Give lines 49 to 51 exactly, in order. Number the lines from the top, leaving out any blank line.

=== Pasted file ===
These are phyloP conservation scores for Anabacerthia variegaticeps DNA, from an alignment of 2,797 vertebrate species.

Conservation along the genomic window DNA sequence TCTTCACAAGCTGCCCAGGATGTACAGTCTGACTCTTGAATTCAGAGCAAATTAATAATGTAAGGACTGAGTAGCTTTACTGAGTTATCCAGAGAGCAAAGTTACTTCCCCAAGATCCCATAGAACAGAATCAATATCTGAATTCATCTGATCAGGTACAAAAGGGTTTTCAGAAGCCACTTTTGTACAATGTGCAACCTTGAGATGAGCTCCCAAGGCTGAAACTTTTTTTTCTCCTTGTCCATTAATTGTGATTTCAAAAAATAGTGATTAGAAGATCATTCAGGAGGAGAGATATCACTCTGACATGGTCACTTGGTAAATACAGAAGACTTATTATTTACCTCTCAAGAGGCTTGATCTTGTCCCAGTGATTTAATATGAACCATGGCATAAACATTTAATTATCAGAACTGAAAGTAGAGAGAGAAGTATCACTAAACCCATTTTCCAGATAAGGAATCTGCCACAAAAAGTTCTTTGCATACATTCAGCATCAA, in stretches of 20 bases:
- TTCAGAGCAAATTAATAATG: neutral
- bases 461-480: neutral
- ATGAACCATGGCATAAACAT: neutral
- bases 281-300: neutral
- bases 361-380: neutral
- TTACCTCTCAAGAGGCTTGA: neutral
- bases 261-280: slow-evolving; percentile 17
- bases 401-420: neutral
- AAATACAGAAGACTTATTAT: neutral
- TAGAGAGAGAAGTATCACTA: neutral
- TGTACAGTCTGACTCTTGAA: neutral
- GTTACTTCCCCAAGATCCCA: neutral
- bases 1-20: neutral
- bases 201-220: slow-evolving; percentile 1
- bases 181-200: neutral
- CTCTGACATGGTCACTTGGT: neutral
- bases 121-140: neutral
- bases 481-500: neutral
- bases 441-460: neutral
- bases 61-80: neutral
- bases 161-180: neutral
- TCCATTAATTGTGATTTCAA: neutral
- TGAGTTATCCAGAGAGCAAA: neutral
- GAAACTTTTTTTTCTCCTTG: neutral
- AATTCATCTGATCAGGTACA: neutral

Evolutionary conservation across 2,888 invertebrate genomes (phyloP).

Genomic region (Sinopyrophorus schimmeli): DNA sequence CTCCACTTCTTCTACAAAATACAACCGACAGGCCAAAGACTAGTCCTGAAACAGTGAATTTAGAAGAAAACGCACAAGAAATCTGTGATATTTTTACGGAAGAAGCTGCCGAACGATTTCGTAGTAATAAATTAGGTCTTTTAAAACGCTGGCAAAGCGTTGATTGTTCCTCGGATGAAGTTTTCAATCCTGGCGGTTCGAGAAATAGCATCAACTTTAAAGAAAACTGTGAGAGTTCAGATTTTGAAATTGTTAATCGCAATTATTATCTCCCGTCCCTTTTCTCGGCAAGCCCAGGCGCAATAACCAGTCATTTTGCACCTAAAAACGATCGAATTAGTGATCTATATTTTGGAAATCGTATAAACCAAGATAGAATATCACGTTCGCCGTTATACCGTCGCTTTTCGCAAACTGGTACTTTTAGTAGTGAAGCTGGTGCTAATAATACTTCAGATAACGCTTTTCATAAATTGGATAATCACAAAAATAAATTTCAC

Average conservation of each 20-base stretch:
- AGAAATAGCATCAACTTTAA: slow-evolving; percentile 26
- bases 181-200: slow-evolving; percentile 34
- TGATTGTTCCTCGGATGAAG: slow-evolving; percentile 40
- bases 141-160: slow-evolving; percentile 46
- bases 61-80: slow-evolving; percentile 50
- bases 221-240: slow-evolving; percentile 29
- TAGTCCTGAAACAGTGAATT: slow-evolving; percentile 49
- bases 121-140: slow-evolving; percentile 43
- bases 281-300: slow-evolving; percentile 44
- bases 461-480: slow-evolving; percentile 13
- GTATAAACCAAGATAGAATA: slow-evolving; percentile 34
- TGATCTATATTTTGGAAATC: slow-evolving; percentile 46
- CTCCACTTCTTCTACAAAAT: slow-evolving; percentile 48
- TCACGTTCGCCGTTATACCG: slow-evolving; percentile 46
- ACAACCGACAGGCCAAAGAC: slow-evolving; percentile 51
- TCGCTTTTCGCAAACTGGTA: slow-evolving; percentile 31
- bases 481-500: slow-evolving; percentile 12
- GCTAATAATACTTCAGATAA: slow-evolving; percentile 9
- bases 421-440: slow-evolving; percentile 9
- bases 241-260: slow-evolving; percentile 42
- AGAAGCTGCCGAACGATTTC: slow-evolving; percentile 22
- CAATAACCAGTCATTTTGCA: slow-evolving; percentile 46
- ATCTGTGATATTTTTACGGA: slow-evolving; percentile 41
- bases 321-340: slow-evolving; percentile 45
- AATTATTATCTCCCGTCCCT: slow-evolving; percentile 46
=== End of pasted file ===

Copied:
- bases 421-440: slow-evolving; percentile 9
- bases 241-260: slow-evolving; percentile 42
- AGAAGCTGCCGAACGATTTC: slow-evolving; percentile 22